-Developer

Defraggler

Defraggler is a file defragmentation tool. It differs from other defrag tools on the market, by enabling you to quickly and simply defrag the files you want to, without having to process the whole drive. Simply run it, select the file and defragment in seconds.

-Developer

MyDefrag (formally JKDefrag)

MyDefrag is a disk defragmenter and optimizer (a maintenance utility to make your harddisk faster) for Windows 2000, 2003, XP, Vista, 2008, and for X64. It is freeware, with no time limit, and is fully functional with no advertisements. It is fast, with low overhead and many optimization strategies. It can handle floppies, USB disks, memory sticks, and anything else that looks like a disk to Windows. Included are a set of easy-to-use scripts for endusers, a scripting engine for demanding users, a screensaver, and a combined Windows plus command-line version that can be scheduled by the Windows task scheduler or for use from administrator scripts.

MyDefrag is based on the standard defragmentation API by Microsoft, a system library that is included in Windows 2000, 2003, XP, Vista, and 2008. Most defragmenters are based on this API, including the free defragmenter that comes with Windows and many commercial defragmenters.

-Developer

Here is an interesting chart available at Auslogics Defrag’s website:

2009-11-19_015247

Obviously it is written to make Auslogics look better than the other tools but it is nonetheless interesting.

{/rw_freea} –>

{rw_verdict2}While I do like the fact that Paragon Total Defrag 2010 allows users to create bootable media, defrag/compact MFT, it still needs a little bit of development in terms of adding some basic features, like a scheduler and ability to defrag multiple partitions at once. That said, the real advantage of Paragon Total Defrag 2010 is the ability to create bootable media and defrag without logging into Windows. If you need that kind of capabilities, get Paragon Total Defrag 2010. Otherwise, I see no other reason to download a ~75 MB defrag tool when ~2 MB ones will work just as well. Auslogics Defrag, IObit Smart Defrag, and MyDefrag are really nice defraggers. My favorite has always been Auslogics Defrag but either one will serve you well.
{/rw_verdict2} –>

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22 comments

  1. MikeR

    @Josh:

    JkDefrag isn’t around anymore: its developer replaced it with MyDefrag, which is what flommedrengen was referring to at posts #1 and #6.

    Anyway! With your vote, and flommedrengen’s and mine, that makes three of us rooting for MyDefrag.

    Although I note Ashraf’s point, when it comes to critical software such as a disk defragmenter / optimiser, I actually couldn’t care less about the aesthetics if it does its job.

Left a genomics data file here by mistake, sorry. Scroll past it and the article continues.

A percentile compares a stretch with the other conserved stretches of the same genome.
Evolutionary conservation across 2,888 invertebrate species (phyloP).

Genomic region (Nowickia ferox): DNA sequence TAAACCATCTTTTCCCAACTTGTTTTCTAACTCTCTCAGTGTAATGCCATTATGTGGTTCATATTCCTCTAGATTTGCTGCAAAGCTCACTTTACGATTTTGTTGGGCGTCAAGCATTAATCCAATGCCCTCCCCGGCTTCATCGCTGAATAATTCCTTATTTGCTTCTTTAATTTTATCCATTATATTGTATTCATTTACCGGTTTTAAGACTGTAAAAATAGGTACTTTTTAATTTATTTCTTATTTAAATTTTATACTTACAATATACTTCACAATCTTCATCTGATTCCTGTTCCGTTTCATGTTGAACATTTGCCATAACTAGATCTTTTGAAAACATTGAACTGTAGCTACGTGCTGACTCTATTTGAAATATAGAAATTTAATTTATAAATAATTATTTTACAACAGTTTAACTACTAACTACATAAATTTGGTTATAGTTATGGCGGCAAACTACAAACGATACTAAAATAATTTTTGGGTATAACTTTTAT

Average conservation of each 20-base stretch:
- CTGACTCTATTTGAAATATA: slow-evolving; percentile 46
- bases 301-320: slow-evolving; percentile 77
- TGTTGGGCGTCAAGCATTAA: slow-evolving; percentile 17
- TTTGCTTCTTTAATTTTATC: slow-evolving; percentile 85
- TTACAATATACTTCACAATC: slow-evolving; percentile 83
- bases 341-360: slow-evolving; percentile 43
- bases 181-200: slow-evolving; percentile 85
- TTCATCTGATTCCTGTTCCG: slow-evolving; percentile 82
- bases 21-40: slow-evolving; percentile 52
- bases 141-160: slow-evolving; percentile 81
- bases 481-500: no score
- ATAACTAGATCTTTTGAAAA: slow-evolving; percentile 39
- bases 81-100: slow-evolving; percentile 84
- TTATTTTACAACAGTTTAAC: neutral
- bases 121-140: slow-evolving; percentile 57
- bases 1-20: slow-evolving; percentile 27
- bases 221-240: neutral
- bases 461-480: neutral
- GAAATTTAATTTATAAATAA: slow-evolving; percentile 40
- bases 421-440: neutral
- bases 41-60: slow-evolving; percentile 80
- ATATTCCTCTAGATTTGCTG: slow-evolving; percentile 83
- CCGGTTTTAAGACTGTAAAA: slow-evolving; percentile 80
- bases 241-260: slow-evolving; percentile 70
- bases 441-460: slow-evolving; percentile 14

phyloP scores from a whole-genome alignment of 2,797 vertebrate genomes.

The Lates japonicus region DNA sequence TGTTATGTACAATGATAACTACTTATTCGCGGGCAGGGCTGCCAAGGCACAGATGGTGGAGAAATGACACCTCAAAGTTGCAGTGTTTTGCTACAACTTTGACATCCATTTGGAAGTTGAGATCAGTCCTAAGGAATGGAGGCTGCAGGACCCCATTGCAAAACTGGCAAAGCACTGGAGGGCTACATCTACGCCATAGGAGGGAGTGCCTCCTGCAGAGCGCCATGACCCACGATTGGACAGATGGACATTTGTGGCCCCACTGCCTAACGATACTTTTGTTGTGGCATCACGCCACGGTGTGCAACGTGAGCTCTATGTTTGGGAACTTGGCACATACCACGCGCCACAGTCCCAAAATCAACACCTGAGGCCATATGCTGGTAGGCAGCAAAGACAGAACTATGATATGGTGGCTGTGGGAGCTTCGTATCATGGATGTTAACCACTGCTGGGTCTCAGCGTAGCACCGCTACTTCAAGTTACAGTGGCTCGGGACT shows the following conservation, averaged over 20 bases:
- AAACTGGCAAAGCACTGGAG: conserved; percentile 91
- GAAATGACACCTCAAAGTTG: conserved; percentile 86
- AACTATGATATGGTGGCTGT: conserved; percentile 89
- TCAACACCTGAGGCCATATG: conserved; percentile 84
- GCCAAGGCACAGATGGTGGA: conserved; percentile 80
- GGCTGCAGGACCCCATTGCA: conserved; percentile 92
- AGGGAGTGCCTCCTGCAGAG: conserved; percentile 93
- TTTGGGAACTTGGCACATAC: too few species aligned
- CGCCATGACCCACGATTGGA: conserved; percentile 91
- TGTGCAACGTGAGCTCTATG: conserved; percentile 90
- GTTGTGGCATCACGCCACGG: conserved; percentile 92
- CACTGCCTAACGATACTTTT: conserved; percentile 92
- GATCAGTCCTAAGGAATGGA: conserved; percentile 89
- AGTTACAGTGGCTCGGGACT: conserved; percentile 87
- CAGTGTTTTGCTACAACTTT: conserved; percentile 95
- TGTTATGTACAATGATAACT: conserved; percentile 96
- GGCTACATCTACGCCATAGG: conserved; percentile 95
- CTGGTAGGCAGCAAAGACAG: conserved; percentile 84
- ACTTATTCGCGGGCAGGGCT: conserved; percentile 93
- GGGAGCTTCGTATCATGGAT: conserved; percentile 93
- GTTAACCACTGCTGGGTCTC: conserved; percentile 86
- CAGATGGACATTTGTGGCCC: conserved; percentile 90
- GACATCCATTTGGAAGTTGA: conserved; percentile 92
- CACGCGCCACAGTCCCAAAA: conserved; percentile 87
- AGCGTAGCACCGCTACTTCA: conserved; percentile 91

Of all the defrag apps I’ve used, MyDefrag is in my experience the best of the lot: small, fast, absolutely dependable, resource-light, and created (and evolved) with such care that — unlike certain other products I can think of — it never puts a user’s computer at risk.

    Compared to the little freeware MyDefrag, Paragon’s offering is bloatware at its most inelegant.

  2. Josh

    @flommedrengen: Many do not know this, but JkDefrag is one of those, once in a while, free tools that are simply ingenious. Pity the interface is so simple. Still, it does such a fantastic job, that you just trust it to do the right thing without talking back too much.

  3. leland

    You can defrag 64-bit with the bootable cd (recovery media). Also,I have used this in the past and it does do a great job when using the recovery media. Plus you can do a full defrag because no system files will be in use (not possible with most freebies). The extra space is taken up by the files needed for Recovery Media Builder which has all the files needed to boot up most machines. It is indeed a useful tool to add to your arsenal especially if you have some very fragmented hard drives. However it is probably better suited for occasional use for major defragging rather than the casual quick defrag.

  4. Melatonin

    I have been using ULTIMATE DEFRAG FREE EDITION as Giovanni has mentioned… I find it to be my favorite, but noticed that it wasnt on the alternatives list… Is there a reason why? or have you not tried it?

  5. Bob

    Be very careful aboutusing 3rd party defrag programs. They can really mess up your hard drive so that it doesnt boot up. I tried one 3rd party defrag (not sure if it was Paragon or pctools). Anyways, computer restarted and the defrag process started. When it was finished, computer did chkdsk automatically and unfortunately, started doing a lot of repairs. THe defrag messed up my file system. I had to reinstall the OS (Thank Gd I had Acronis image). Believe it or not, oyou are better off with microsofts defrag. Yeah, it may be slow, but it gets the job done. If you do decide to defrag, make sure you have a backup image or have backed up your important files.

  6. Giovanni (King of Freebies...LOL!)

    ULTIMATE DEFRAG FREE EDITION (just 2.43 MB vs 75 MB of today’s giveaway) is much better than both this GAOTD and all the defrag free alternatives listed above by Ashraf!!!

    Why??

    Simply because it’s more than just a defragger!!!